A New York Times Best Book of 2007 -- “This treasurable book is plentifully studded with capsule essays (on the likes of Duke’s mayonnaise or RC Cola) and mini-profiles (Mary Randolph, George Washington Carver) as well as a running timeline of historical tidbits.” (New York Times)
Top customer reviews
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First, a comment about editions, why in the hell would you purchase the "Kindle" version for $9.99 when you can get a hardcover for $4 (including shipping)? They never format the pages correctly and the experience compared to the original layout of the paper pages is a pain. I think many of the negative reviews on Amazon are based on people looking at a Kindle which can not represent the original book adequately.
The amount of effort evident in the information in this book is incredible. There was so much research done on Southern cooking and food history. There are details of iconic restaurants and brands particular to the South such as RC cola, Krispy Kreme, KFC, etc. You will learn the stories behind certain recipes, historical cookbooks, personal memories, and literally thousands of details for some authentic Southern recipes from collard greens to banana pudding and everything in between.
If you are like me and want to know the story behind the recipe, you will love this cookbook. Whether a personal memory or an historical anecdote, there are so many stories along with the recipes. I love reading about the author's family members or the history of restaurants like Savannah's Miss Wilkes Boarding House. There is a running historical timeline through the entire book of the history of Southern cooking. You find the history of Vidalia onions and Little Debbie Snack Cakes. You will also find some truly unique recipes that I have not seen in print before. There are those little details in the recipe that confirm that the author has actually made the food. When you read things like, " it should not be soupy; there should be enough liquid to soak down into the rice" you know that the cook is observant. This book includes lots of details that will make you successful in reproducing the recipe. With stories of Presidents and the average citizen, these are the stories of a scholar of the field who obviously loves her subject. There are few books with the amount of attention to detail.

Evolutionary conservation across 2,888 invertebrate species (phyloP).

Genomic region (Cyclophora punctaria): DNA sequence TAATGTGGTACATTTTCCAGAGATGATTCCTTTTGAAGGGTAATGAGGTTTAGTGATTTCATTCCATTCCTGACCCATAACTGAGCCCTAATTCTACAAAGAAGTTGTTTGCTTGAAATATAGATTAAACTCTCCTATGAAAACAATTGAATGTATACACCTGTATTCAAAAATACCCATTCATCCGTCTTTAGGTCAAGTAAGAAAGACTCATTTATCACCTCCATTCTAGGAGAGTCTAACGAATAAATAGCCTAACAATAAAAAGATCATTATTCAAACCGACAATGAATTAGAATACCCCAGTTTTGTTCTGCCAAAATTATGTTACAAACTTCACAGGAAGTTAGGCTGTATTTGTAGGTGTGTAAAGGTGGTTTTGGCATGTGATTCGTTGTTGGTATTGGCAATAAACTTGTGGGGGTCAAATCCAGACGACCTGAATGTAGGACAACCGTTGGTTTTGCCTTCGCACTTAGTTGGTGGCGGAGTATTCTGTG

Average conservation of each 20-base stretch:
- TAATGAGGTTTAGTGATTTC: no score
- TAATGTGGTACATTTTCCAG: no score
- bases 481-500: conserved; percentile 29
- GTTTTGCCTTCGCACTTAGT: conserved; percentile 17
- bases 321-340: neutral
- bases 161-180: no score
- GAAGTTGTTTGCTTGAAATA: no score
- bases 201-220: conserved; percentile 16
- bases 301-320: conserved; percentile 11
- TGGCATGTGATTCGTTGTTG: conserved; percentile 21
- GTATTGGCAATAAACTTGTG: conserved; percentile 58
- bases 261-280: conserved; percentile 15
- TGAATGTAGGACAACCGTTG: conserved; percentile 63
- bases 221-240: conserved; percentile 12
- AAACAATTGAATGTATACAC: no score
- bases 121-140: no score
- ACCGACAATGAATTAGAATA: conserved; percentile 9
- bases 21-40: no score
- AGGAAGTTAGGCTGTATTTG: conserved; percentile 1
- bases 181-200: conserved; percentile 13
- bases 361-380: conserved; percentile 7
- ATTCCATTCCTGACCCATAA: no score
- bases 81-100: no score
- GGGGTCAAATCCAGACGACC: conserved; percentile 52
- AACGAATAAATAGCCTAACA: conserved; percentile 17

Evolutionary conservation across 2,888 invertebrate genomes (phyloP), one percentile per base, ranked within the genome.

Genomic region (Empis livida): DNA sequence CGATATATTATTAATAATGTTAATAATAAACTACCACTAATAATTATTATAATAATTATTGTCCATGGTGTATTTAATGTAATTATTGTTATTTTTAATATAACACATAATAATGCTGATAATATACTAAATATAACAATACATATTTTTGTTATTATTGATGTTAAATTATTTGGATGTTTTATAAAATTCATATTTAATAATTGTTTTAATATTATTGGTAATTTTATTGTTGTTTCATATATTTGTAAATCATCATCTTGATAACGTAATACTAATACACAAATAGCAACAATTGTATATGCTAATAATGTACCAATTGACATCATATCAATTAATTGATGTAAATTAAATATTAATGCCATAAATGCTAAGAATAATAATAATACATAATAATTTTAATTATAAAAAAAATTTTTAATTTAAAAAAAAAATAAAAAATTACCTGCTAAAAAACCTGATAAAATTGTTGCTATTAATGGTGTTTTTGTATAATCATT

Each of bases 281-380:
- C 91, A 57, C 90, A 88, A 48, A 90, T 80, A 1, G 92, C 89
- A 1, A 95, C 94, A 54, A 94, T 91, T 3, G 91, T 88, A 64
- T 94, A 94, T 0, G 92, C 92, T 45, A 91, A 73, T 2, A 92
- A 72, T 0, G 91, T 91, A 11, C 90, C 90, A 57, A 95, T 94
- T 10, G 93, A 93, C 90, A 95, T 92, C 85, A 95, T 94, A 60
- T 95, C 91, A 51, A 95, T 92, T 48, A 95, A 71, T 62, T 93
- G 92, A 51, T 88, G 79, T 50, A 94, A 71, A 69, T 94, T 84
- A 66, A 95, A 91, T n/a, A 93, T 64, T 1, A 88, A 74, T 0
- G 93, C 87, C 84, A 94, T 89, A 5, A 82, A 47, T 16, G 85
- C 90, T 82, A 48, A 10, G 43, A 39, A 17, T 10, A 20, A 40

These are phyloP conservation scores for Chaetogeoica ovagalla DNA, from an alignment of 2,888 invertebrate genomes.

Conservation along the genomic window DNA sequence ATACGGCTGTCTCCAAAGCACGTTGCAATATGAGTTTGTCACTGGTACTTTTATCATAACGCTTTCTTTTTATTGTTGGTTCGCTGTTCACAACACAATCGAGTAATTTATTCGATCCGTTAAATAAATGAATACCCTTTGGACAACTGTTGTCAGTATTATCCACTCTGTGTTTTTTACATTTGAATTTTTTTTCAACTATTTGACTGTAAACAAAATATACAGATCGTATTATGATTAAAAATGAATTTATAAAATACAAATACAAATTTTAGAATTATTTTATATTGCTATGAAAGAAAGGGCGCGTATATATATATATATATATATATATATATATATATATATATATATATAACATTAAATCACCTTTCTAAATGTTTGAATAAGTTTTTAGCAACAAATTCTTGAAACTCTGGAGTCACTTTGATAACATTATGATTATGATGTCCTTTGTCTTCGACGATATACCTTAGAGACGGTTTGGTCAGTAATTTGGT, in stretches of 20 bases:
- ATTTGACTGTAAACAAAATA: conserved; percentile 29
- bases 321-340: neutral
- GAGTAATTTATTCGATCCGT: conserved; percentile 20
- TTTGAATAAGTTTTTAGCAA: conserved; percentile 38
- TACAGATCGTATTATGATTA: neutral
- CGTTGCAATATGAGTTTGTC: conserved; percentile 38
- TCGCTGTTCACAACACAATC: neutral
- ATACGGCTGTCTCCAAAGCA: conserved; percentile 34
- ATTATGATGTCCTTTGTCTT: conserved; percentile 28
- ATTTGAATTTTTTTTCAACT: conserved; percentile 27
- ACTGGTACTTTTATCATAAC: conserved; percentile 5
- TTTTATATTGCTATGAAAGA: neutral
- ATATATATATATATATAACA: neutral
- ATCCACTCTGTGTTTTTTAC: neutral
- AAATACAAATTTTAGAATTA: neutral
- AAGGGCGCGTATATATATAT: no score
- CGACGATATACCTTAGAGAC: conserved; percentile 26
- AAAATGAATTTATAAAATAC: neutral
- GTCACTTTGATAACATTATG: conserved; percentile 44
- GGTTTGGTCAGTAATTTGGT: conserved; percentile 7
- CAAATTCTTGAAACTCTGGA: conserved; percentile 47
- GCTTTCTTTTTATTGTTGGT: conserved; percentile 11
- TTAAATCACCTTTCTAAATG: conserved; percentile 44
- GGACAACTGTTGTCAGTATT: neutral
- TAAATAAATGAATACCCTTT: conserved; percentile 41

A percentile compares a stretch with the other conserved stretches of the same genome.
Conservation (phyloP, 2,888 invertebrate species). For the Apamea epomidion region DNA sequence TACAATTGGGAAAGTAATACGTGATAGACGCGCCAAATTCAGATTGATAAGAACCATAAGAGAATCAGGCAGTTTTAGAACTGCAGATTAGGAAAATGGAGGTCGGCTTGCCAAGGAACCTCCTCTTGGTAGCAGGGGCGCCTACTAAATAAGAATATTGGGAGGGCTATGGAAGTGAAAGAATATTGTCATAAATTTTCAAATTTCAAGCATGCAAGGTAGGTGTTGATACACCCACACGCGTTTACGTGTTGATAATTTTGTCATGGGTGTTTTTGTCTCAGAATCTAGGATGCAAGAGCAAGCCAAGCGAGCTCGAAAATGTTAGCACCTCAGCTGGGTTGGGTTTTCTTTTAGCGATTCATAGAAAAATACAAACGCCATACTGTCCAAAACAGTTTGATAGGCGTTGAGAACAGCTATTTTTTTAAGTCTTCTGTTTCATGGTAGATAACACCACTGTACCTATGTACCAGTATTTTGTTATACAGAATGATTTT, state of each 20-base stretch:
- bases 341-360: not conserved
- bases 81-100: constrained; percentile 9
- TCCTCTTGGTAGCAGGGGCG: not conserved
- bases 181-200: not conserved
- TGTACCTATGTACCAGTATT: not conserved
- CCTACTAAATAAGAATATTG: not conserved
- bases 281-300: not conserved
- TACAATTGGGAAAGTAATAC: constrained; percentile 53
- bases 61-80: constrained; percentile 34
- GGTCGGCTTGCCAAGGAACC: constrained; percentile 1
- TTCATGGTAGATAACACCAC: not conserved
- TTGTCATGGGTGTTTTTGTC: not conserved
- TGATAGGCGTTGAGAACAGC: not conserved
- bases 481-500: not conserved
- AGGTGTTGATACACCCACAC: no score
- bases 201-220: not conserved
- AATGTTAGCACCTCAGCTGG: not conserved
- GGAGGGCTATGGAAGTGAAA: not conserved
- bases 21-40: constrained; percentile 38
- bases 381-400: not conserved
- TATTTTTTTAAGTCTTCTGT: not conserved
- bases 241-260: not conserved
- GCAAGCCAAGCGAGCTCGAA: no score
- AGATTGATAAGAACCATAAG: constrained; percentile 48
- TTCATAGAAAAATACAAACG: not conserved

Nobody writes in a clearer voice than Jean Anderson. Her directions are right on, and the reader feels a connection which is unusual in books of all genres, but especially in cookbooks in this day of "celebrity" ghost written cookbooks of dubious quality and imprecise directions.
I've given this book to everybody I know who cooks, and they all rave about it. Even if you don't cook much, it's a fantastic read.
One of the leading cookbook editors has written that her chief challenge with authors is getting them to develop their own "voice".....no problems with Jean Anderson in that regard. She invites you into her kitchen like an old friend and guides you along the way.
This book is a must for anybody from the novice to the experienced cook. All will learn from it and enjoy themselves while doing so.
Long live the South and it's cuisine!!!